they stopped and sat on a small bank amazed at the spectacle before them. 

There were at least fifteen or even twenty rabbits, large and small, 

running up and down a high, grass covered bank. The children 

remained absolutely still noticing that some were going in and out 

of holes in the ground.   Grandpa, seeing that the children

 looked puzzled, bent down and explained in a whisper that the holes 

in the bank were where the rabbits lived.  They looked at him in 

disbelief and he understood why when the  youngest told him that he 

thought rabbits lived in rabbit hutches.  At that, the eldest of the 

grandchildren, who thought she knew everything, began 

to giggle and told her younger brother that rabbits normally 

live in holes.  She made so much noise that they

soon noticed that she had frightened all the rabbits away.


Grandpa reminded them that, if they wanted to see anything 

in the woods, they would have to stay perfectly quiet. It was not 

long before they saw something else much larger than them and,

had it not looked so beautiful, they might have been frightened. It

was a deer and one of the children whispered that she wanted to call it 

Bambi.  It had been  looking at them for some time through a clearing 

in the woods and only moved away when it heard what sounded 

like gunfire. Grandpa told them not to worry as it was not a gun 

making the noise but a tree being felled by woodmen in the distance.


They continued their walk, passing a beautiful little cottage with smoke

 curling out of the chimney. The children thought that it must be lovely

 to live in the woods surrounded by animals.  In all the excitement they 

had not noticed how tired they had become after all that running around. 


What an adventure!  Grandpa suggested that they might like to sit down 

to rest for a while on a grassy bank in the warm sun. 

First walking and now climbing - what fun, but very tiring. When 

they got to the top of the bank Grandpa sat down first, followed 

by the children. All at once they wanted to use him as a pillow. They 

must have been tired because one by one they went off to sleep. Grandpa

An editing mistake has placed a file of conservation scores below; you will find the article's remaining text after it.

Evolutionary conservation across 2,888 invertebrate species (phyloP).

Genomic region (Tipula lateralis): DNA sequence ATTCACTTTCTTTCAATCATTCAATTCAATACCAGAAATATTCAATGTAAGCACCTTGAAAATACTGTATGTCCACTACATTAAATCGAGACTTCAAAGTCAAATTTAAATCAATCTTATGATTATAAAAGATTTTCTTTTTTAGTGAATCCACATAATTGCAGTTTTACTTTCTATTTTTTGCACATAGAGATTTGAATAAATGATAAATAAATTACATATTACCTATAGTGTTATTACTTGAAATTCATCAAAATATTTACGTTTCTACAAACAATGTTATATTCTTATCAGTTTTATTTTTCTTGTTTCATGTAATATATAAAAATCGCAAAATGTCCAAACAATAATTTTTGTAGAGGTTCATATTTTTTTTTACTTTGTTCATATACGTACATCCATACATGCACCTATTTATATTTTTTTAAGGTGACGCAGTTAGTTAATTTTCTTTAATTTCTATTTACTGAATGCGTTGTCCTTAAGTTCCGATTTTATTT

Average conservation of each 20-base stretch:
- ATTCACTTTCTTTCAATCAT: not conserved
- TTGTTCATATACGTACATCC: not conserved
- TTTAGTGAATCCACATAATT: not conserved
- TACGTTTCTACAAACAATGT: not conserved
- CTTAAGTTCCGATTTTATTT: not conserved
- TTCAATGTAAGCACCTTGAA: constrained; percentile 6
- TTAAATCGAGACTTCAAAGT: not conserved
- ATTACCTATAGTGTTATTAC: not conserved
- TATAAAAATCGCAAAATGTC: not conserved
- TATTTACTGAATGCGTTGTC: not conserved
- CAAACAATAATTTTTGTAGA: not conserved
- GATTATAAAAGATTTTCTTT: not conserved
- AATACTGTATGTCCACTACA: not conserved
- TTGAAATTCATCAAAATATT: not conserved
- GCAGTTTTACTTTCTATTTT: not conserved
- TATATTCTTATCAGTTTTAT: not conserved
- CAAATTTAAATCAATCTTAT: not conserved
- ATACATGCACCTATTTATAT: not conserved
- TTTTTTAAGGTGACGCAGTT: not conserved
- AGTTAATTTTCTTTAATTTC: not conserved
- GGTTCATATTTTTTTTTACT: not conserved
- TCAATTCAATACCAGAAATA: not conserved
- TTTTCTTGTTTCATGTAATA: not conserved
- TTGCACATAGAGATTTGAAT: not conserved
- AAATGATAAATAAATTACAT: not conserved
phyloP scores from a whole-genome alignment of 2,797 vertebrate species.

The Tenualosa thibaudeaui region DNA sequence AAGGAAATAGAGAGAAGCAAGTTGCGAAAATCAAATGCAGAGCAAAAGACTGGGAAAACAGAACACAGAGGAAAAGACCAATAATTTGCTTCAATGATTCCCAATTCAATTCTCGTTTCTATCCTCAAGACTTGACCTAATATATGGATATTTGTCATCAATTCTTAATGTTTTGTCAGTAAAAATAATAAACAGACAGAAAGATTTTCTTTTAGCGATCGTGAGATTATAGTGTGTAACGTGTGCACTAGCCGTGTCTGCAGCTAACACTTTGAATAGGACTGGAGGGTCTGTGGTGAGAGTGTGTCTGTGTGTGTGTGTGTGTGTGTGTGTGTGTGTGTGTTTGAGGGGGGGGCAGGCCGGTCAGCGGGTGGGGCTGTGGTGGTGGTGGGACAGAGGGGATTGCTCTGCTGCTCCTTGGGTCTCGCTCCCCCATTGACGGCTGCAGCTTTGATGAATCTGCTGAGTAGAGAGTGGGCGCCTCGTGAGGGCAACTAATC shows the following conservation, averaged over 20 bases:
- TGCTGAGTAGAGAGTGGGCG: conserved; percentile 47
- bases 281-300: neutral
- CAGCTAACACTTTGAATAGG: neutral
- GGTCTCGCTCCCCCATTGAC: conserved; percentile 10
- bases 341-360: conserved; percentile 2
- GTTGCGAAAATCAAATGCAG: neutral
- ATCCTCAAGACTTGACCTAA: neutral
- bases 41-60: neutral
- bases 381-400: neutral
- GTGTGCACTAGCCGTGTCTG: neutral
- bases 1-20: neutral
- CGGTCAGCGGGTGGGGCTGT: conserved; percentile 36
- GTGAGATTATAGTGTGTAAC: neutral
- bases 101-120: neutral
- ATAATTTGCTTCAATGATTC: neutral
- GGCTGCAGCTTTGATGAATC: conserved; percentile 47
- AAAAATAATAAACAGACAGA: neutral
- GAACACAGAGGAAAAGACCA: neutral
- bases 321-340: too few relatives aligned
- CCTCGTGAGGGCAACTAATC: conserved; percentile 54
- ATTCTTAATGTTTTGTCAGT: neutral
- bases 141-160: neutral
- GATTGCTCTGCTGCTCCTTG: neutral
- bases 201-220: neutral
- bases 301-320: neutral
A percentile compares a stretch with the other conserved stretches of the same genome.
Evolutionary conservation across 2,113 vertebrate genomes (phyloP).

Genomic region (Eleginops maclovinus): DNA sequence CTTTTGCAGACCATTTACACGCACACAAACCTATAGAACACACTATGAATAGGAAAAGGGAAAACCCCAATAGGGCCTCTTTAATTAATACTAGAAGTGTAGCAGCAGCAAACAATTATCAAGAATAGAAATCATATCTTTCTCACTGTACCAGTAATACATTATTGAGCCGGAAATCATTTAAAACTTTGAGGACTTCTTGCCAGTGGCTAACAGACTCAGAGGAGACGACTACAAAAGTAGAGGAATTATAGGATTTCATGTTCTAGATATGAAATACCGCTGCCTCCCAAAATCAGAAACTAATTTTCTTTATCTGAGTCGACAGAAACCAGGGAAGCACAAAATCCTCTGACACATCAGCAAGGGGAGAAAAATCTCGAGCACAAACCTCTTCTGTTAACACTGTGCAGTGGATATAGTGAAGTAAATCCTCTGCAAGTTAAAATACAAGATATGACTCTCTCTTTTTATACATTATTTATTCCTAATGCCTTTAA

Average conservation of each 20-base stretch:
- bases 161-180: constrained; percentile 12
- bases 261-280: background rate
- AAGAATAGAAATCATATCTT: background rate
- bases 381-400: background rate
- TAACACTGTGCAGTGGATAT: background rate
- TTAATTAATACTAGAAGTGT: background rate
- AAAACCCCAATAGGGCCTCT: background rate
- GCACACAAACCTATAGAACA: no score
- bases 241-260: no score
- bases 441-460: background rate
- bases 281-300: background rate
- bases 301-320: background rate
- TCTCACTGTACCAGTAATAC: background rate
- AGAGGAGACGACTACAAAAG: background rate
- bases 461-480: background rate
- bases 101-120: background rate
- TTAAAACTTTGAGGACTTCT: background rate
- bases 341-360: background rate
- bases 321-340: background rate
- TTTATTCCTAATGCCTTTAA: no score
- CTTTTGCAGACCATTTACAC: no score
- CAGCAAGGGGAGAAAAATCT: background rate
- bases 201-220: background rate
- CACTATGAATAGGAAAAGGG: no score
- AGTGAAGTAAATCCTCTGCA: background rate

softly whispered to them, sweet dreams. The youngest of the children 

went to sleep first followed soon after by the other two.  

Grandpa stayed awake to look after them.  He was enjoying this day as 

this was the first time he had them all together to walk with him in 

the woods, for now they were old  enough to be able to walk any distance 

and appreciate what the woods had to offer them.

In their dreams they carried on walking , passing a little girl 

dressed in a bright red shawl  and carrying a  basket over her arm. 

She smiled at them and told them she was going to see her 

Grandmother who was ill and in bed, adding that she had just 

seen a wolf and told him about her poor grandma's illness, He 

appeared to be very concerned about her health and had asked the 

young girl where did her grandmother live. She said that she told him 

and he then suggested, to get to her grandma's quicker, she might like 

to take a short cut to the cottage by going by a different route. 

Giving the children a wave she continued  on her way. 

A little further on they came to a little red brick- built  cottage 

with a  pig looking out through a window, as they passed, the pig called 

out something about a wolf huffing and puffing, but the children could 

not hear exactly what he said as the windows were closed.  Grandpa thought 

that, had it been important, the pig would have come outside to tell them so. 


The next house they passed was occupied by three bears - a very large 

one, a medium sized one and a baby one. They looked as if they had just 

returned home and were going indoors as Grandpa and the children went by.


 As they continued on their way, they saw in the distance a very large,

 beautiful building with many towers.  They asked Grandpa what it 

was but he had never seen one like it before, though he said he thought 

it was a castle.

  The children had heard about castles and wanted to see this one much 

closer so Grandpa agreed to take them. They soon arrived and, not seeing 

anyone around to ask if they could go in, they decided to have a quick

 look around by themselves.  They went from room to room on the ground 

floor, each one seeming larger and more decorative than the last, but, 

when they climbed the long, wide staircase and entered the first bedroom 

they had the surprise of their lives for, lying on the bed, was a beautiful 

girl  fully dressed and asleep. As they did not want to disturb her, they 

tiptoed back down the stairs and out of the castle into the woods.  


They carried on their way until, outside a large house, they saw a 

pretty girl with her face and arms covered in what looked like black 

soot from a stove.  She was crying and told them that she wanted to go to 

the Ball but had nothing to wear.  The children told her not to worry for  

they were sure that something would turn up so that she could go. She 

thanked them for stopping to hear her sad tale and bid them “good day”. 

They soon came to a clearing in the woods, where a most unusual 

sight  met their eyes. Outside of a little cottage a young man was 

climbing up a large beanstalk that reached  right up to the sky. 

They had not gone much farther when they heard singing,  

“Hi Ho Hi Ho its off to work we go” and saw seven Little folk walking 

and dancing down the path through the woods seeming unaware that 

they, the children, were there. The children then noticed a young woman 

with black hair standing in the doorway of the little house from which  the 

Little folk had come and waving them goodbye.